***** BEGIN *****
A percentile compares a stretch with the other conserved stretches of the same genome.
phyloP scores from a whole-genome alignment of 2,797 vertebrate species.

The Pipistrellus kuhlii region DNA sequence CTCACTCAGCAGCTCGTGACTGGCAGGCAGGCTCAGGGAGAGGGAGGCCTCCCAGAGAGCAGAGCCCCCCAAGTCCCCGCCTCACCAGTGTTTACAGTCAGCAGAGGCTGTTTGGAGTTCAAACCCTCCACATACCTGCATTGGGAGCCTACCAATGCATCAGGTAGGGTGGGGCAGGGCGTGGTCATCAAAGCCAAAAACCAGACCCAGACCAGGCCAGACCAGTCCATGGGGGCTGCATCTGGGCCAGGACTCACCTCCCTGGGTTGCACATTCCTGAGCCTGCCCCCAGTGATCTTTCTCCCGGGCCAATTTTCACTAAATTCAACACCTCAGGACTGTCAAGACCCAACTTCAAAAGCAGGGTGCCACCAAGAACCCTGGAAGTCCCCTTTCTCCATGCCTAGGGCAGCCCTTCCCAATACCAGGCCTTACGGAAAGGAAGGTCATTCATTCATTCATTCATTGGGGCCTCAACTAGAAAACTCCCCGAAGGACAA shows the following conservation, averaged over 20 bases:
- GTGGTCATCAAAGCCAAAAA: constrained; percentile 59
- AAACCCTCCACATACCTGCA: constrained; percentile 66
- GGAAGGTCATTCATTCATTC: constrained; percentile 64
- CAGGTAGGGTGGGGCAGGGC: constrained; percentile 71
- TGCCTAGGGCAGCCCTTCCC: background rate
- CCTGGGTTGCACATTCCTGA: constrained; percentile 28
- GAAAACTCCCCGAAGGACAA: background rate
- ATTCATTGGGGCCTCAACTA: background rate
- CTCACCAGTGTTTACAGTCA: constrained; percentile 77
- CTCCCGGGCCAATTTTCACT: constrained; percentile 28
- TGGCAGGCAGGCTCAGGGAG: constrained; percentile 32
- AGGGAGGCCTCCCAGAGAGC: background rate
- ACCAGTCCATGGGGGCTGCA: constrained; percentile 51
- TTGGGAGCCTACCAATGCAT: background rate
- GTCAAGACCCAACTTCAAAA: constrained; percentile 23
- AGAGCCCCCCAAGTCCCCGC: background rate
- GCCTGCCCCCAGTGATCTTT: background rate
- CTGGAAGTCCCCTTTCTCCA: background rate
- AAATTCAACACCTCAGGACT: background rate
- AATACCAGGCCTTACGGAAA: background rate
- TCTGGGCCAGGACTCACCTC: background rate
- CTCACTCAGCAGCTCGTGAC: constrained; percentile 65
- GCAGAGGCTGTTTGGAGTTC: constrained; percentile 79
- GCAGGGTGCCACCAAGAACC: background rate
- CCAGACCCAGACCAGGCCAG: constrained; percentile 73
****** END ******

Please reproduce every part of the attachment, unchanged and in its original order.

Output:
A percentile compares a stretch with the other conserved stretches of the same genome.
phyloP scores from a whole-genome alignment of 2,797 vertebrate species.

The Pipistrellus kuhlii region DNA sequence CTCACTCAGCAGCTCGTGACTGGCAGGCAGGCTCAGGGAGAGGGAGGCCTCCCAGAGAGCAGAGCCCCCCAAGTCCCCGCCTCACCAGTGTTTACAGTCAGCAGAGGCTGTTTGGAGTTCAAACCCTCCACATACCTGCATTGGGAGCCTACCAATGCATCAGGTAGGGTGGGGCAGGGCGTGGTCATCAAAGCCAAAAACCAGACCCAGACCAGGCCAGACCAGTCCATGGGGGCTGCATCTGGGCCAGGACTCACCTCCCTGGGTTGCACATTCCTGAGCCTGCCCCCAGTGATCTTTCTCCCGGGCCAATTTTCACTAAATTCAACACCTCAGGACTGTCAAGACCCAACTTCAAAAGCAGGGTGCCACCAAGAACCCTGGAAGTCCCCTTTCTCCATGCCTAGGGCAGCCCTTCCCAATACCAGGCCTTACGGAAAGGAAGGTCATTCATTCATTCATTCATTGGGGCCTCAACTAGAAAACTCCCCGAAGGACAA shows the following conservation, averaged over 20 bases:
- GTGGTCATCAAAGCCAAAAA: constrained; percentile 59
- AAACCCTCCACATACCTGCA: constrained; percentile 66
- GGAAGGTCATTCATTCATTC: constrained; percentile 64
- CAGGTAGGGTGGGGCAGGGC: constrained; percentile 71
- TGCCTAGGGCAGCCCTTCCC: background rate
- CCTGGGTTGCACATTCCTGA: constrained; percentile 28
- GAAAACTCCCCGAAGGACAA: background rate
- ATTCATTGGGGCCTCAACTA: background rate
- CTCACCAGTGTTTACAGTCA: constrained; percentile 77
- CTCCCGGGCCAATTTTCACT: constrained; percentile 28
- TGGCAGGCAGGCTCAGGGAG: constrained; percentile 32
- AGGGAGGCCTCCCAGAGAGC: background rate
- ACCAGTCCATGGGGGCTGCA: constrained; percentile 51
- TTGGGAGCCTACCAATGCAT: background rate
- GTCAAGACCCAACTTCAAAA: constrained; percentile 23
- AGAGCCCCCCAAGTCCCCGC: background rate
- GCCTGCCCCCAGTGATCTTT: background rate
- CTGGAAGTCCCCTTTCTCCA: background rate
- AAATTCAACACCTCAGGACT: background rate
- AATACCAGGCCTTACGGAAA: background rate
- TCTGGGCCAGGACTCACCTC: background rate
- CTCACTCAGCAGCTCGTGAC: constrained; percentile 65
- GCAGAGGCTGTTTGGAGTTC: constrained; percentile 79
- GCAGGGTGCCACCAAGAACC: background rate
- CCAGACCCAGACCAGGCCAG: constrained; percentile 73